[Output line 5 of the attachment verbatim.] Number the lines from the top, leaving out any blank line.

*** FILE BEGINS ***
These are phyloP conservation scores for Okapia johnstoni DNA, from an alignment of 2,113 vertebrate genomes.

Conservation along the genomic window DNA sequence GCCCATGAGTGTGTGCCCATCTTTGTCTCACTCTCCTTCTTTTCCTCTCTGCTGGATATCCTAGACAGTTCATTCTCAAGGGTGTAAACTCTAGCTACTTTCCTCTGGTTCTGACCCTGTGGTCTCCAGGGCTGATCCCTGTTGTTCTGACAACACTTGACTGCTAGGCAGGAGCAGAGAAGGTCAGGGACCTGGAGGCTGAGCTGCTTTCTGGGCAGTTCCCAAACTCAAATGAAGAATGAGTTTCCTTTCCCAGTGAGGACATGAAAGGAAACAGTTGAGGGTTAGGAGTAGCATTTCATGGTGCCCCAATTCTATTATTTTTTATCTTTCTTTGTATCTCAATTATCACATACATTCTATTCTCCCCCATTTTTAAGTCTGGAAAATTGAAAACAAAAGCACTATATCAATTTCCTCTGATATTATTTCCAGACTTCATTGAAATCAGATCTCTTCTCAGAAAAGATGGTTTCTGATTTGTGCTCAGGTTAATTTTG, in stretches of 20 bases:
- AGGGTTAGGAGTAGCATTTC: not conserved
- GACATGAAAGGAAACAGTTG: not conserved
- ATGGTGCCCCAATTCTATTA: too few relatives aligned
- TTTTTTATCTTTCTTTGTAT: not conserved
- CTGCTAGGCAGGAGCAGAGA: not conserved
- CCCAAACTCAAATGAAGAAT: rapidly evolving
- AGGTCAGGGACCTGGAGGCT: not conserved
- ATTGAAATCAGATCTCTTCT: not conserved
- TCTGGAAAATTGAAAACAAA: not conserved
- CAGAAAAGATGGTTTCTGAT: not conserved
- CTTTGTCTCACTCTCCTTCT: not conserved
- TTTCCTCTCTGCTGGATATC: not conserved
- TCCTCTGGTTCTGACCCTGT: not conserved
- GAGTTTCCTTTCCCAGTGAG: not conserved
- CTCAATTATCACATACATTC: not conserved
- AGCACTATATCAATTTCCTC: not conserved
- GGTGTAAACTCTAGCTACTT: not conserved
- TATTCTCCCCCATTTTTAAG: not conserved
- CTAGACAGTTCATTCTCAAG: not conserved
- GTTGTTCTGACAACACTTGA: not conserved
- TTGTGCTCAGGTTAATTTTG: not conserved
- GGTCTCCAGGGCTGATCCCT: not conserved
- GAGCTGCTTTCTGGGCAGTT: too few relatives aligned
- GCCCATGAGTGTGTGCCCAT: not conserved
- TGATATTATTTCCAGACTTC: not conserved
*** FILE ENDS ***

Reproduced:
- ATGGTGCCCCAATTCTATTA: too few relatives aligned